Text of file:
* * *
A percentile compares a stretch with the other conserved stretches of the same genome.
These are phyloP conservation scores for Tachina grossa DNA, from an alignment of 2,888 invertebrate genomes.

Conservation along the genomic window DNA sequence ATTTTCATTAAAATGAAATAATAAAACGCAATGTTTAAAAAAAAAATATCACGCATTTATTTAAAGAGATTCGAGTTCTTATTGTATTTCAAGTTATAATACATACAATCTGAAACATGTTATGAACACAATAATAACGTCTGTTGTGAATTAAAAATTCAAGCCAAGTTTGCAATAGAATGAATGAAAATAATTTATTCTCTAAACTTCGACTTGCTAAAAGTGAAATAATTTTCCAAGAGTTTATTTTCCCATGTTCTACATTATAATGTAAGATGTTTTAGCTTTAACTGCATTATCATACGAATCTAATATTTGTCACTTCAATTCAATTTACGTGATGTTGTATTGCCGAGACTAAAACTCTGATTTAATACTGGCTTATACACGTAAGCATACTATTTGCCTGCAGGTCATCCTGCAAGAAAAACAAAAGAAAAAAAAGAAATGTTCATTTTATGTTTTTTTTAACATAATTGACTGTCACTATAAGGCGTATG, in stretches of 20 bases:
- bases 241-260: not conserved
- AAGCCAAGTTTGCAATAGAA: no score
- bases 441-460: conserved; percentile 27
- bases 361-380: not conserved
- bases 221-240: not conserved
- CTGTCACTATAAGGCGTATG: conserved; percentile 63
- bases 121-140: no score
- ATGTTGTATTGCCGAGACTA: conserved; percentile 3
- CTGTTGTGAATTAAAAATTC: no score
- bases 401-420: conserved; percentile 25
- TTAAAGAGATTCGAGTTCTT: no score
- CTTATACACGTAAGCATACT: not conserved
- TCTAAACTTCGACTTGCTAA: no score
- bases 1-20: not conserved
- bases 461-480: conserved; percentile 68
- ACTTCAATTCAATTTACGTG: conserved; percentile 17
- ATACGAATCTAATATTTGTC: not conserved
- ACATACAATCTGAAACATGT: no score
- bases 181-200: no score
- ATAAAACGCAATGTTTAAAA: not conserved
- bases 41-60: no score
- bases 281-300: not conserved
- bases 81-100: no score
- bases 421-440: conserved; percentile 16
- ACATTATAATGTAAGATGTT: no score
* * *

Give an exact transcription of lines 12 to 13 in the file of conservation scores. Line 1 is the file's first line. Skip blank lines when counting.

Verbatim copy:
- CTGTTGTGAATTAAAAATTC: no score
- bases 401-420: conserved; percentile 25